Movies and reality are sometimes far from similar–this is especially true with pirate movies. Though many viewers know the beasts and lore from these movies are fictional, some may be surprised that much of the pirate life depicted in films is also inaccurate. For example, pirates rarely boarded an enemy ship via strategic means.
Pirates used grappling hooks to board enemy ships or simply board the ship via the bow or stern. Typically enemy ships were ready to surrender before the pirates had even boarded the ship, so too much of a fight wasn’t necessary–though Hollywood movies would portray it differently.
This article will explore the typical tactics of pirates and give a walk-through of what it was like from start to finish being seized by a pirate ship.
How Did Pirates Board Enemy Ships?
Pirates boarded enemy ships by simply walking on, via the bow or the stern, when the ship had surrendered. If there was an attack that required the pirates to go onto the enemy ship and fight, they might use smaller boats and grappling hooks to get on, though this was rare.
More often than not, though, no boarding actually happened by the pirate ship. Pirate ships were, in a sense, businessmen. Pirates would intimidate their enemy until the opposing ship surrendered.
Once a ship was close enough, pirates might shoot a cannonball at the ship as a warning shot. This could be directed at either the ship or its crew. If aimed at the crew, it would mean that they wanted to board and fight with swords; if aimed at the ship itself, it meant that they only wanted to take valuables from within it and not damage or sink it entirely.
The captain of that ship would join the pirate ship for a negotiation–whether or not they would get any loot, whether or not they would get any of the members, etc.
Flags were a big part of this process. The use of flags on pirate ships was more than just a way to show off the colors. Pirates would also use their flags to warn opposing ships, which they are, letting them know that they were not going to be easily intimidated.
The flag of the Jolly Roger was used by pirates as a symbol of strength and dominance. If this was the flag flying on a ship approaching a different ship, it meant that no business or dealings should happen with either because there was already business taking place between a pirate captain and a different captain.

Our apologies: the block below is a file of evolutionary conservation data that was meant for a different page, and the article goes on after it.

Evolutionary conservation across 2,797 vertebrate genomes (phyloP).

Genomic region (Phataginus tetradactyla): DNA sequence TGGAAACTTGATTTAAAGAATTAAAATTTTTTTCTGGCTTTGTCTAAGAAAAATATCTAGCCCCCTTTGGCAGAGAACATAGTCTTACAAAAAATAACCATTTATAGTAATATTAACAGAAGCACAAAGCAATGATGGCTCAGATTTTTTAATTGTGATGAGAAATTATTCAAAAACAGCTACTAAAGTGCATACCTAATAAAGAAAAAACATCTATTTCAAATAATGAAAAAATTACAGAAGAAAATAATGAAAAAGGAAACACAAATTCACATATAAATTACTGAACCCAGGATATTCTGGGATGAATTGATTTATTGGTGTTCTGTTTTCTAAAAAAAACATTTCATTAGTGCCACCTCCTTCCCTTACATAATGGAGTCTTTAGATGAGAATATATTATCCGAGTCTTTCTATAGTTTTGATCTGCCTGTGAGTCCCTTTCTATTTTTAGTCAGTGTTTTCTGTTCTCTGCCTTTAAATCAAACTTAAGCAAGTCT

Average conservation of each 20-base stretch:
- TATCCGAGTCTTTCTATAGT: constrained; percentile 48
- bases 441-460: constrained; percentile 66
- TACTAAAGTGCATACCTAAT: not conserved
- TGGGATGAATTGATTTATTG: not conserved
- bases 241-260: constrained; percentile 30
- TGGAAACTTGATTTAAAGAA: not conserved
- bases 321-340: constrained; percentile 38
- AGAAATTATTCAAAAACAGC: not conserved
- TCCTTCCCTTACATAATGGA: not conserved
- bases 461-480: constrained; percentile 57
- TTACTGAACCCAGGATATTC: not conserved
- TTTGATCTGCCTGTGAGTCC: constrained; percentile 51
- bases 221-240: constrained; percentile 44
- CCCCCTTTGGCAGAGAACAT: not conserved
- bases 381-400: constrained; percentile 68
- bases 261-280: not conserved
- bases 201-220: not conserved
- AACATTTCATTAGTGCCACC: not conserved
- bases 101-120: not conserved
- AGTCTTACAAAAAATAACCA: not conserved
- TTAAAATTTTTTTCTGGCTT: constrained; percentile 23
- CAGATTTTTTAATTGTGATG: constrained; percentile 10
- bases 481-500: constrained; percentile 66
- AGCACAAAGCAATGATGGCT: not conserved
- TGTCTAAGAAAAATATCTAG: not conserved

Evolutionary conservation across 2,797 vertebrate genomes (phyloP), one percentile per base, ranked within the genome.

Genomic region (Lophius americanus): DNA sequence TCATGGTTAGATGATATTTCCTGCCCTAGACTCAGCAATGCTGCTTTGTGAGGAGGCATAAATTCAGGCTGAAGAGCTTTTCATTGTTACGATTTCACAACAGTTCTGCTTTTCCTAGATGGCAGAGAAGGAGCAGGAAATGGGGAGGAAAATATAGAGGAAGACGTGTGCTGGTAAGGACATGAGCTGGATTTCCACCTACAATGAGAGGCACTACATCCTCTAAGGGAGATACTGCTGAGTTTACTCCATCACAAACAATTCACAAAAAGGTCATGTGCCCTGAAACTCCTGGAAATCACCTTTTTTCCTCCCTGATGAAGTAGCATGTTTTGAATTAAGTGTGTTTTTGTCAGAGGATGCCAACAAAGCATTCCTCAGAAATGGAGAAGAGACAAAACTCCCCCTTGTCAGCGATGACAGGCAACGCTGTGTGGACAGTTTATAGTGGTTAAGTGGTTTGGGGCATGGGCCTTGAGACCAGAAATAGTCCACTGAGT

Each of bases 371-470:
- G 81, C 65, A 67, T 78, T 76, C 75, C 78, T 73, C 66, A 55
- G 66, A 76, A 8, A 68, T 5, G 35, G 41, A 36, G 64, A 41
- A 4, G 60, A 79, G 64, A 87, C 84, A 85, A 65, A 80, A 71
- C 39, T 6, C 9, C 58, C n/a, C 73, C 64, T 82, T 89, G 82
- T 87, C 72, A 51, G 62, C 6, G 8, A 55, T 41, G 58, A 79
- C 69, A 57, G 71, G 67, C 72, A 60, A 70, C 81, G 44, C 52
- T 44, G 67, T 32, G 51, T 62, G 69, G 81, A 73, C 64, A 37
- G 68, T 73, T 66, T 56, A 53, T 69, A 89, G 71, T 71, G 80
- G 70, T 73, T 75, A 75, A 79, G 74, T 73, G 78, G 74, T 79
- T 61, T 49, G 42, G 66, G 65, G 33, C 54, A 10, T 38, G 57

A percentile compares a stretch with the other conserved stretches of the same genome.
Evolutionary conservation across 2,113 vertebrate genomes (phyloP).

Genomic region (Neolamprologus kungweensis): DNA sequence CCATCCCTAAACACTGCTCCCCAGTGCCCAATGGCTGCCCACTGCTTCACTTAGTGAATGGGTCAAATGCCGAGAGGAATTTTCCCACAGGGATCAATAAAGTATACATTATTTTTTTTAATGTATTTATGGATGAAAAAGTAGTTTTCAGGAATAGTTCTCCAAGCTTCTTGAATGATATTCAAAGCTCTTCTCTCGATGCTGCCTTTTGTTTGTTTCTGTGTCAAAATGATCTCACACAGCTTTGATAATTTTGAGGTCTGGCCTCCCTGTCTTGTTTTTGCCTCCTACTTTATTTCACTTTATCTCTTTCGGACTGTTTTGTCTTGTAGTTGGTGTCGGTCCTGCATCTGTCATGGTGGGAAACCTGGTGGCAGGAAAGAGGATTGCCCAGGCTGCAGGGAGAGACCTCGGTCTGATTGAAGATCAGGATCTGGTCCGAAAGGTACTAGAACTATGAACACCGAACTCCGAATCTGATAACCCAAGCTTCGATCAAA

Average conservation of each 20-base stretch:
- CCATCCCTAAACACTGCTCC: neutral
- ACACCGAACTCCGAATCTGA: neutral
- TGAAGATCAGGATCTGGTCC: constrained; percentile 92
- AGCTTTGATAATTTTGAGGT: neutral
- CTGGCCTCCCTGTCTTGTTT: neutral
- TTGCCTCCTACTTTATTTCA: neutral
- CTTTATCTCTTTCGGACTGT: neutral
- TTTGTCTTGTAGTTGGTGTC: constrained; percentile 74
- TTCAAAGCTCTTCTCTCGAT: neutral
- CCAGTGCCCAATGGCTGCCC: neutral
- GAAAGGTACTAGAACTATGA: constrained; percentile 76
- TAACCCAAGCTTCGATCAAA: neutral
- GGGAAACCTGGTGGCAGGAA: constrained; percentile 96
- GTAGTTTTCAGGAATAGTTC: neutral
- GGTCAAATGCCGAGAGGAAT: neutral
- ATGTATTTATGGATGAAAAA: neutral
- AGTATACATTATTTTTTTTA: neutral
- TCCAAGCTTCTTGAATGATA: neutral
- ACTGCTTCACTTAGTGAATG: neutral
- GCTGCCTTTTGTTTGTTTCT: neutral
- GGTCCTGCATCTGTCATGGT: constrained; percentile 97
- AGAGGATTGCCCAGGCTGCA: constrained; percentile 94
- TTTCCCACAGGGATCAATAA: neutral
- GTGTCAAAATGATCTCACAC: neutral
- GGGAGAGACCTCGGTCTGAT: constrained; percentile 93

If things didn’t go well with negotiation, or the captain of another ship didn’t surrender, it went a little more violently.
Boarding a ship had to be done quickly, as you wouldn’t want to lose your crew or spend an extended period of time in rough waters if there were other ships nearby. Pirates would typically use grappling hooks and ropes to pull themselves up onto the decks of their targets.
Once aboard, pirates would take control of the deck before any crew could react and then push them back below deck with their weapons (such as pikes).
When boarding a ship, several things must be considered by the captain of a pirate ship: how many pirates will board (in general, more is better), how much space is available for boarding equipment like grappling hooks and ladders/ropes, and what they were willing to lose in negotiations.
These factors can determine whether or not it was possible to board successfully without losing too many men in battle or getting caught by another passing vessel while trying to get away from theirs.
Additionally, it can be assumed that there was some sort of fighting involved in boarding a ship. The weapons used were likely swords or pistols (as shown in contemporary illustrations). However, we have no concrete evidence about what happened when these weapons were fired at point-blank range at other people who were standing nearby.
When Did Pirates Attack?
Pirates attacked enemy ships when they weren’t surrendered to. On the open sea, it was important to use opportunity more than anything. Sometimes, a pirate may have been able to board a ship in the middle of the night by taking advantage of a surprise attack.
The majority of pirates were not well-trained naval personnel and were often outmatched when it came to firepower and manpower compared to their targets.
Some pirates would wait until conditions were favorable for them: when the sea was rough, when their target had already sustained damage from another attack, or even if they knew they would be outnumbered on deck.
Pirates also rarely attacked during storms, even though it made it harder for sailors to spot them coming up on either side of their prey’s vessel–it was often too dangerous to do any real negotiations and might give the other ship an advantage.
What Did Pirates Do on Enemy Ships?
Once pirates boarded enemy ships, it was possible there would be a violent confrontation.
When the ship was completely seized, there was more bartering than anything else about the crew and the goods on the ship. Pirates would either sell crew members of the seized ship, kill them, or might even leave them on an island to die.
Pirates were often sent to negotiate with the opposing ship’s captain. If the pirate quartermaster was able to convince the other captain that he was a man of honor and would not violate his word (which he would always do), then negotiations could begin.
The pirates would ask for things like supplies and money or members of the opposing ship’s crew.
If there wasn’t a direct confrontation, they could come to an amicable understanding–that is, save for some stolen loot.
Or, if the other ship had reacted with violence, then there was usually no room for negotiation. In this case, sometimes, they’d just take what they wanted by force after boarding the ship of their own volition.